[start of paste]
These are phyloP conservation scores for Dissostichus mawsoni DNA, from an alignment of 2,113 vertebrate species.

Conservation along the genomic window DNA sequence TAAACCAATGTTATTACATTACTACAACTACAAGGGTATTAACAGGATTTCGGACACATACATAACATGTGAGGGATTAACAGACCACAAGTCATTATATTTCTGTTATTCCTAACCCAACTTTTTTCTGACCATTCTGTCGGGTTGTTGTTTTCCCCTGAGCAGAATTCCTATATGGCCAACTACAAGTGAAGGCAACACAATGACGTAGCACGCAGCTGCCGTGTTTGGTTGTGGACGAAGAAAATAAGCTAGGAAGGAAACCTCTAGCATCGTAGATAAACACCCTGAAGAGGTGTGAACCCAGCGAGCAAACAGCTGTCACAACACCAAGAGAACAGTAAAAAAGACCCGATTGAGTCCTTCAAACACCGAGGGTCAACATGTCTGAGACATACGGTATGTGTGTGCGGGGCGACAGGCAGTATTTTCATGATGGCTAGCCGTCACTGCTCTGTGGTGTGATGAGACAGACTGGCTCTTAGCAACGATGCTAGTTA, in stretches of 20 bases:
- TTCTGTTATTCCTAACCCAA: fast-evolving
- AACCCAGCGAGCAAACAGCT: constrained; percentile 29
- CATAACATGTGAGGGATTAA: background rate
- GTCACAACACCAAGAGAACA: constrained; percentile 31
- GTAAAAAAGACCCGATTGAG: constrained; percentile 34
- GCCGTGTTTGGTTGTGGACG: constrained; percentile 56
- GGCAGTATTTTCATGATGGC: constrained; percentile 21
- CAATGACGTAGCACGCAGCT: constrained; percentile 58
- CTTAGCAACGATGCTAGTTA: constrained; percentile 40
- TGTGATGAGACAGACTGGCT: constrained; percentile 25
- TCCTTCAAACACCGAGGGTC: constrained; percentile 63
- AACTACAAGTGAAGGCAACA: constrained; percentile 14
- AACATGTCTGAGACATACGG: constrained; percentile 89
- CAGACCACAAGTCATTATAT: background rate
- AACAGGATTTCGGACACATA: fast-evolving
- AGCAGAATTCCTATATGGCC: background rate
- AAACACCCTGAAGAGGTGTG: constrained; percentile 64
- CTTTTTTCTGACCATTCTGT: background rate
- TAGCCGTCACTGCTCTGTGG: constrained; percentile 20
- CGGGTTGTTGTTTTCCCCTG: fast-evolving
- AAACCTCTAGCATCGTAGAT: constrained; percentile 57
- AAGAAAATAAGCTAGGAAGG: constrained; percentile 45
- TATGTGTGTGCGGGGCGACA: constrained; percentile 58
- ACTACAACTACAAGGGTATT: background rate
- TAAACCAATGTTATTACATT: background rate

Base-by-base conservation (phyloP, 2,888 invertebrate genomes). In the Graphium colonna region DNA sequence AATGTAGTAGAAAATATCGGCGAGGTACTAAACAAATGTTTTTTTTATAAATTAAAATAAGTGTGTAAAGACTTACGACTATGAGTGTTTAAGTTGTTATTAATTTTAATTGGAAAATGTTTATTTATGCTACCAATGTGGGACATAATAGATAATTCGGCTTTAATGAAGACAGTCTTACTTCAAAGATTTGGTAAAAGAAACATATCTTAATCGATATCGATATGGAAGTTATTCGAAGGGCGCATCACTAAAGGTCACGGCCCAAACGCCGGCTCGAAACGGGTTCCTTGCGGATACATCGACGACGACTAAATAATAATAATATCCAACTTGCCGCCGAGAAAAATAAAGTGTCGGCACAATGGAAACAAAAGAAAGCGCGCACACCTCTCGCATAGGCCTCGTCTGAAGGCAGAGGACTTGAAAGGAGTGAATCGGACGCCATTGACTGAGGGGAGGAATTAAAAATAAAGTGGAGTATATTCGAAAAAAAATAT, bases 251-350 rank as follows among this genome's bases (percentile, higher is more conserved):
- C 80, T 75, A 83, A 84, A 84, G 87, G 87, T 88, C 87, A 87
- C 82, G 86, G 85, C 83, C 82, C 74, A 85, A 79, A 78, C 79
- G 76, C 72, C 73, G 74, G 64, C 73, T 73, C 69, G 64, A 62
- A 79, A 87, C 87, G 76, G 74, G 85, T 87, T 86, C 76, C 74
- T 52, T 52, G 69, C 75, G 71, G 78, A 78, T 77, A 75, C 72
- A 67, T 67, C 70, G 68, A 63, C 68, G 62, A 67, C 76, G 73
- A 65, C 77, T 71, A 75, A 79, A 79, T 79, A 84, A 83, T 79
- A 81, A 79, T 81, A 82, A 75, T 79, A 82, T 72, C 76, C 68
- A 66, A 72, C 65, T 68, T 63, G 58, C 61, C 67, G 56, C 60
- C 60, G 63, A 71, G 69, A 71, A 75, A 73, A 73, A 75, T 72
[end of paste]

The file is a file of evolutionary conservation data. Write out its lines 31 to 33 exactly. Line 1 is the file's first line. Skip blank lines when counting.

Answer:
- G 76, C 72, C 73, G 74, G 64, C 73, T 73, C 69, G 64, A 62
- A 79, A 87, C 87, G 76, G 74, G 85, T 87, T 86, C 76, C 74
- T 52, T 52, G 69, C 75, G 71, G 78, A 78, T 77, A 75, C 72